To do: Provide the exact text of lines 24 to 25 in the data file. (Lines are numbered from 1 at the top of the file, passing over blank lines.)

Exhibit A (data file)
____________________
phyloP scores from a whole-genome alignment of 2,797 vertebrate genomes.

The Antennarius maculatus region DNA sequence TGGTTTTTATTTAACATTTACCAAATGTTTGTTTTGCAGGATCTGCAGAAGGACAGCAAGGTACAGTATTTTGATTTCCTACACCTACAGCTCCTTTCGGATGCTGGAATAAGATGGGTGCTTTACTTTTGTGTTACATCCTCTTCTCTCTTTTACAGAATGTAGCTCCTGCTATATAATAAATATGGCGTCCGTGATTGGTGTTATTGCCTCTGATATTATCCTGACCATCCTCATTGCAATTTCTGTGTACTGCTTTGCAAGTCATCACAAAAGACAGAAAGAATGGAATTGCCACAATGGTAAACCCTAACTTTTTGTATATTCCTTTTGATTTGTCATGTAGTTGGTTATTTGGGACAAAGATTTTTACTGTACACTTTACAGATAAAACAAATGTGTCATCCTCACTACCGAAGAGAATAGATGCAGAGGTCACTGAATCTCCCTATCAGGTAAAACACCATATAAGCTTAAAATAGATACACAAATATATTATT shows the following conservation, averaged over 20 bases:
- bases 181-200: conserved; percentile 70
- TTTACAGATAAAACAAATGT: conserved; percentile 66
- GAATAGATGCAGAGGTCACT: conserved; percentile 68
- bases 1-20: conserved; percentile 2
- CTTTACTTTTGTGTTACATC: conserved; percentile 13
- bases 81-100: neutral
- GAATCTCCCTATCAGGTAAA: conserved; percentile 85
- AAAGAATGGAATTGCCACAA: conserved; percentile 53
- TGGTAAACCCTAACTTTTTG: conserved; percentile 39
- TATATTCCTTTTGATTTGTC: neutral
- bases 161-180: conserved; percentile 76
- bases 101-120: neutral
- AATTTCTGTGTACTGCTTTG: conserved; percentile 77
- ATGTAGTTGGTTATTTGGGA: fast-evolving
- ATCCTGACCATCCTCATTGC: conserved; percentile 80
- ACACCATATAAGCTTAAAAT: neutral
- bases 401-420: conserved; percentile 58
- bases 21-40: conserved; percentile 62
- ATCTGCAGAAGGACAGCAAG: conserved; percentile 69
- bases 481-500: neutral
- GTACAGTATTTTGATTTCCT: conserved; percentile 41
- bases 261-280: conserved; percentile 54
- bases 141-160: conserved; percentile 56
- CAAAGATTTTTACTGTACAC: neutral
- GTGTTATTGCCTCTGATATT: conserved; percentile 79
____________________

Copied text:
- bases 261-280: conserved; percentile 54
- bases 141-160: conserved; percentile 56